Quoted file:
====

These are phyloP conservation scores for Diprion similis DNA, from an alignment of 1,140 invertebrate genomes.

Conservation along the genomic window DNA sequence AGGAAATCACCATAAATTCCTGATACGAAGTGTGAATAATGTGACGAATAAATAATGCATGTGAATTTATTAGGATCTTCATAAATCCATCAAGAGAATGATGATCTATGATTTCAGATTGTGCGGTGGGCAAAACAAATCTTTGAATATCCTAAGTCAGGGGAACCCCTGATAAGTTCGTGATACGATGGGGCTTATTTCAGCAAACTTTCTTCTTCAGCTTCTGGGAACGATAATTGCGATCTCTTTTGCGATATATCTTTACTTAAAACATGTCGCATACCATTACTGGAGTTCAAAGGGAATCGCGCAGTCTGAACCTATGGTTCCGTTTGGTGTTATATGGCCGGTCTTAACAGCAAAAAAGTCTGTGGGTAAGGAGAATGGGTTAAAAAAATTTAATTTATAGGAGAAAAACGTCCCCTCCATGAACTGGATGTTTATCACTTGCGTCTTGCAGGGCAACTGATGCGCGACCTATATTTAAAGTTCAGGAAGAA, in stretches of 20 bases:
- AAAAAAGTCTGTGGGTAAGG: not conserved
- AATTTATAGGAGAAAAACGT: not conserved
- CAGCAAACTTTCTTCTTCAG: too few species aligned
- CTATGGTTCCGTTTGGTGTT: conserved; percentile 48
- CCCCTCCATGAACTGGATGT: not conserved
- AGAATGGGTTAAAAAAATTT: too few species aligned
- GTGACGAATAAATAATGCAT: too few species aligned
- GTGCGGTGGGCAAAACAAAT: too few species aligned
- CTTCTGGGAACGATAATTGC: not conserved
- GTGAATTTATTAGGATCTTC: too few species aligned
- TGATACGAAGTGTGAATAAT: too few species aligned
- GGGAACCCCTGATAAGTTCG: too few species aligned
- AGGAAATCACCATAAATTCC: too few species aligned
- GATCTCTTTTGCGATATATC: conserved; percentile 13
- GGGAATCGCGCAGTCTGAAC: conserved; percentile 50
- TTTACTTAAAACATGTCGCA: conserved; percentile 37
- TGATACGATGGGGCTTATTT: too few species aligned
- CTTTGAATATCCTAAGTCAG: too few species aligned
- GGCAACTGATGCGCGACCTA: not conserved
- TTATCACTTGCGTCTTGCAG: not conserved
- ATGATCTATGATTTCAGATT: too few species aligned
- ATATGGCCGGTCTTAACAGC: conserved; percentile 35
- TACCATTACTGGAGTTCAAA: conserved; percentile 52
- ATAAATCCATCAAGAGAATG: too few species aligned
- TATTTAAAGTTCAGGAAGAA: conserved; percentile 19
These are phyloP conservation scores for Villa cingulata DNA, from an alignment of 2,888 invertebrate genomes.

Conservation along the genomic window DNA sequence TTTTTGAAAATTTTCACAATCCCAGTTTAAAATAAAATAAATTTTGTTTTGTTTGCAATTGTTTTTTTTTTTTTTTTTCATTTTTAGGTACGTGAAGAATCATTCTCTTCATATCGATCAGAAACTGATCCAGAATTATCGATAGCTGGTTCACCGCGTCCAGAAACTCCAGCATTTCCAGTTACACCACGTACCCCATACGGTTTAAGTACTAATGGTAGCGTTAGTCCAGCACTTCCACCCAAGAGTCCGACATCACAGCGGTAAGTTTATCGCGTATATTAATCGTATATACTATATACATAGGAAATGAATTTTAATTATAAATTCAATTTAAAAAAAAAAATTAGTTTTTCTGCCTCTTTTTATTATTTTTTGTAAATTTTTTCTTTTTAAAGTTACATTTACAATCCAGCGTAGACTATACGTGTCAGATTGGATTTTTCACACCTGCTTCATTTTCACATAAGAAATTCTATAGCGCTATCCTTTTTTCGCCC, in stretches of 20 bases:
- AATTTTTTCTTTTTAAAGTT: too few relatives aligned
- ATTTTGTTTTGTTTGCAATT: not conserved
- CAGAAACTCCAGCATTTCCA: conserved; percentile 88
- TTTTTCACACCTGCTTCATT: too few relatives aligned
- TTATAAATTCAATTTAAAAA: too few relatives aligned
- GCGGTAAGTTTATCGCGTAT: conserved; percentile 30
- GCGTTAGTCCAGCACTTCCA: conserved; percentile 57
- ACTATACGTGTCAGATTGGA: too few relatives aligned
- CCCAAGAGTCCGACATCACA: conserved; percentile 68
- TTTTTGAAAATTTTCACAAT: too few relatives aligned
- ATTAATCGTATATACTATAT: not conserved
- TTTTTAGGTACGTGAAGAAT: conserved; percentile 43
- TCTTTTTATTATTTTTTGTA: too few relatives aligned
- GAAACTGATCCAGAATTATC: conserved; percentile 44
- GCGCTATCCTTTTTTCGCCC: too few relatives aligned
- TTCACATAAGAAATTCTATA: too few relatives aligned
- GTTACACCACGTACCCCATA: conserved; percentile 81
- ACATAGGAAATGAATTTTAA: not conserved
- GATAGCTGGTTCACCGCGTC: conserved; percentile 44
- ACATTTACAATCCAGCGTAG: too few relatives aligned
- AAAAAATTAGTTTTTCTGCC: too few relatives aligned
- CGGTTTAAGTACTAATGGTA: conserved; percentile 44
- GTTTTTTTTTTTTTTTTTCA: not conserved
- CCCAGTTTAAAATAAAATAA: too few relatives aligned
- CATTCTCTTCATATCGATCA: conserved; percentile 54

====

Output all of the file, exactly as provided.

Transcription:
These are phyloP conservation scores for Diprion similis DNA, from an alignment of 1,140 invertebrate genomes.

Conservation along the genomic window DNA sequence AGGAAATCACCATAAATTCCTGATACGAAGTGTGAATAATGTGACGAATAAATAATGCATGTGAATTTATTAGGATCTTCATAAATCCATCAAGAGAATGATGATCTATGATTTCAGATTGTGCGGTGGGCAAAACAAATCTTTGAATATCCTAAGTCAGGGGAACCCCTGATAAGTTCGTGATACGATGGGGCTTATTTCAGCAAACTTTCTTCTTCAGCTTCTGGGAACGATAATTGCGATCTCTTTTGCGATATATCTTTACTTAAAACATGTCGCATACCATTACTGGAGTTCAAAGGGAATCGCGCAGTCTGAACCTATGGTTCCGTTTGGTGTTATATGGCCGGTCTTAACAGCAAAAAAGTCTGTGGGTAAGGAGAATGGGTTAAAAAAATTTAATTTATAGGAGAAAAACGTCCCCTCCATGAACTGGATGTTTATCACTTGCGTCTTGCAGGGCAACTGATGCGCGACCTATATTTAAAGTTCAGGAAGAA, in stretches of 20 bases:
- AAAAAAGTCTGTGGGTAAGG: not conserved
- AATTTATAGGAGAAAAACGT: not conserved
- CAGCAAACTTTCTTCTTCAG: too few species aligned
- CTATGGTTCCGTTTGGTGTT: conserved; percentile 48
- CCCCTCCATGAACTGGATGT: not conserved
- AGAATGGGTTAAAAAAATTT: too few species aligned
- GTGACGAATAAATAATGCAT: too few species aligned
- GTGCGGTGGGCAAAACAAAT: too few species aligned
- CTTCTGGGAACGATAATTGC: not conserved
- GTGAATTTATTAGGATCTTC: too few species aligned
- TGATACGAAGTGTGAATAAT: too few species aligned
- GGGAACCCCTGATAAGTTCG: too few species aligned
- AGGAAATCACCATAAATTCC: too few species aligned
- GATCTCTTTTGCGATATATC: conserved; percentile 13
- GGGAATCGCGCAGTCTGAAC: conserved; percentile 50
- TTTACTTAAAACATGTCGCA: conserved; percentile 37
- TGATACGATGGGGCTTATTT: too few species aligned
- CTTTGAATATCCTAAGTCAG: too few species aligned
- GGCAACTGATGCGCGACCTA: not conserved
- TTATCACTTGCGTCTTGCAG: not conserved
- ATGATCTATGATTTCAGATT: too few species aligned
- ATATGGCCGGTCTTAACAGC: conserved; percentile 35
- TACCATTACTGGAGTTCAAA: conserved; percentile 52
- ATAAATCCATCAAGAGAATG: too few species aligned
- TATTTAAAGTTCAGGAAGAA: conserved; percentile 19
These are phyloP conservation scores for Villa cingulata DNA, from an alignment of 2,888 invertebrate genomes.

Conservation along the genomic window DNA sequence TTTTTGAAAATTTTCACAATCCCAGTTTAAAATAAAATAAATTTTGTTTTGTTTGCAATTGTTTTTTTTTTTTTTTTTCATTTTTAGGTACGTGAAGAATCATTCTCTTCATATCGATCAGAAACTGATCCAGAATTATCGATAGCTGGTTCACCGCGTCCAGAAACTCCAGCATTTCCAGTTACACCACGTACCCCATACGGTTTAAGTACTAATGGTAGCGTTAGTCCAGCACTTCCACCCAAGAGTCCGACATCACAGCGGTAAGTTTATCGCGTATATTAATCGTATATACTATATACATAGGAAATGAATTTTAATTATAAATTCAATTTAAAAAAAAAAATTAGTTTTTCTGCCTCTTTTTATTATTTTTTGTAAATTTTTTCTTTTTAAAGTTACATTTACAATCCAGCGTAGACTATACGTGTCAGATTGGATTTTTCACACCTGCTTCATTTTCACATAAGAAATTCTATAGCGCTATCCTTTTTTCGCCC, in stretches of 20 bases:
- AATTTTTTCTTTTTAAAGTT: too few relatives aligned
- ATTTTGTTTTGTTTGCAATT: not conserved
- CAGAAACTCCAGCATTTCCA: conserved; percentile 88
- TTTTTCACACCTGCTTCATT: too few relatives aligned
- TTATAAATTCAATTTAAAAA: too few relatives aligned
- GCGGTAAGTTTATCGCGTAT: conserved; percentile 30
- GCGTTAGTCCAGCACTTCCA: conserved; percentile 57
- ACTATACGTGTCAGATTGGA: too few relatives aligned
- CCCAAGAGTCCGACATCACA: conserved; percentile 68
- TTTTTGAAAATTTTCACAAT: too few relatives aligned
- ATTAATCGTATATACTATAT: not conserved
- TTTTTAGGTACGTGAAGAAT: conserved; percentile 43
- TCTTTTTATTATTTTTTGTA: too few relatives aligned
- GAAACTGATCCAGAATTATC: conserved; percentile 44
- GCGCTATCCTTTTTTCGCCC: too few relatives aligned
- TTCACATAAGAAATTCTATA: too few relatives aligned
- GTTACACCACGTACCCCATA: conserved; percentile 81
- ACATAGGAAATGAATTTTAA: not conserved
- GATAGCTGGTTCACCGCGTC: conserved; percentile 44
- ACATTTACAATCCAGCGTAG: too few relatives aligned
- AAAAAATTAGTTTTTCTGCC: too few relatives aligned
- CGGTTTAAGTACTAATGGTA: conserved; percentile 44
- GTTTTTTTTTTTTTTTTTCA: not conserved
- CCCAGTTTAAAATAAAATAA: too few relatives aligned
- CATTCTCTTCATATCGATCA: conserved; percentile 54